Automorphism Shuffles for Graphs and Hypergraphs and Its Applications

05/10/2022
by   Kazumasa Shinagawa, et al.
0

In card-based cryptography, a deck of physical cards is used to achieve secure computation. A shuffle, which randomly permutes a card-sequence along with some probability distribution, ensures the security of a card-based protocol. The authors proposed a new class of shuffles called graph shuffles, which randomly permutes a card-sequence by an automorphism of a directed graph (New Generation Computing 2022). For a directed graph G with n vertices and m edges, such a shuffle could be implemented with pile-scramble shuffles with 2(n+m) cards. In this paper, we study graph shuffles and give an implementation, an application, and a slight generalization of them. First, we propose a new protocol for graph shuffles with 2n+m cards. Second, as a new application of graph shuffles, we show that any cyclic group shuffle, which is a shuffle over a cyclic group, is a graph shuffle associated with some graph. Third, we define a hypergraph shuffle, which is a shuffle by an automorphism of a hypergraph, and show that any hypergraph shuffle can also be implemented with pile-scramble shuffles.

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1. Introduction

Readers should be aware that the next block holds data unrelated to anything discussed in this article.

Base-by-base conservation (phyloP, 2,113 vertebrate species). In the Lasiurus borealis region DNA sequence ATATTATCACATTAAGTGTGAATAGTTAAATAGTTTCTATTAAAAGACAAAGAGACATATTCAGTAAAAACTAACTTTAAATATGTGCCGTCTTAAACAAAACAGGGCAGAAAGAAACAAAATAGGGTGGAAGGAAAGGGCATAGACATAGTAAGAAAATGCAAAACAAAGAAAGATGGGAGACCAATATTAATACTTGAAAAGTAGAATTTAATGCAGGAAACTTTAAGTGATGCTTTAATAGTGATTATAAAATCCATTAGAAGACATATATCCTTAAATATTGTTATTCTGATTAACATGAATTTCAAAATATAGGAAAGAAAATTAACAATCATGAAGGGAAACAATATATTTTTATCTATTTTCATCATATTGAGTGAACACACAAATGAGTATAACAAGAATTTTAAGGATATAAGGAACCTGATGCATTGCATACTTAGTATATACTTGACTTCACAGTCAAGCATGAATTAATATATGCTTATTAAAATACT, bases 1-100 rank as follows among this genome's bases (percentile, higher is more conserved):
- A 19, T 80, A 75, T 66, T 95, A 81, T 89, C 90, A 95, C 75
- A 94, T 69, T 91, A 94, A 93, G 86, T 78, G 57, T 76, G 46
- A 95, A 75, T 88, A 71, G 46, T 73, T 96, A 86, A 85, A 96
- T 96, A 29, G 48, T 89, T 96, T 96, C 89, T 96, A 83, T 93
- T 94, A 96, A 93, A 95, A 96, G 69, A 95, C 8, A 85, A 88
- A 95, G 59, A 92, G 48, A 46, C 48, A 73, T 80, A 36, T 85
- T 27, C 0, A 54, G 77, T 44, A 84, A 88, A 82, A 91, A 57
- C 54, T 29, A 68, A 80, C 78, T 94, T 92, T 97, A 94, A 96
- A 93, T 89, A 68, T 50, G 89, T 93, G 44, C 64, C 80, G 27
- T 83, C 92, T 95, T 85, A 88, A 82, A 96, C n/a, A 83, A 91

1.1. Background

Card-based cryptography is one of active research areas in cryptography. It enables secure computation by using a deck of physical cards. In card-based protocols, a deck of physical cards is used to achieve secure computation by hands. Thus, it is easy to understand the correctness and the security of protocols, even for non-experts who are unfamiliar with cryptography. In fact, there are some reports on an educational application of card-based cryptography for teaching cryptography (e.g., Cornell University [7], University of Waterloo [2], Tohoku University [9], and a Japanese elementary school [13]).

In 2014, Mizuki and Shizuya [10] defined a mathematical model of card-based cryptography. On the one hand, Mizuki–Shizuya model helps to find some new protocols and to prove some impossibility results (e.g., [6]). On the other hand, it allows some operations which are not clear how to implement physically. In particular, the Mizuki–Shizuya model allows the use of shuffles where it is non-trivial to implement physically. It is undesirable since card-based cryptography is easy to perform and easy to understand visually.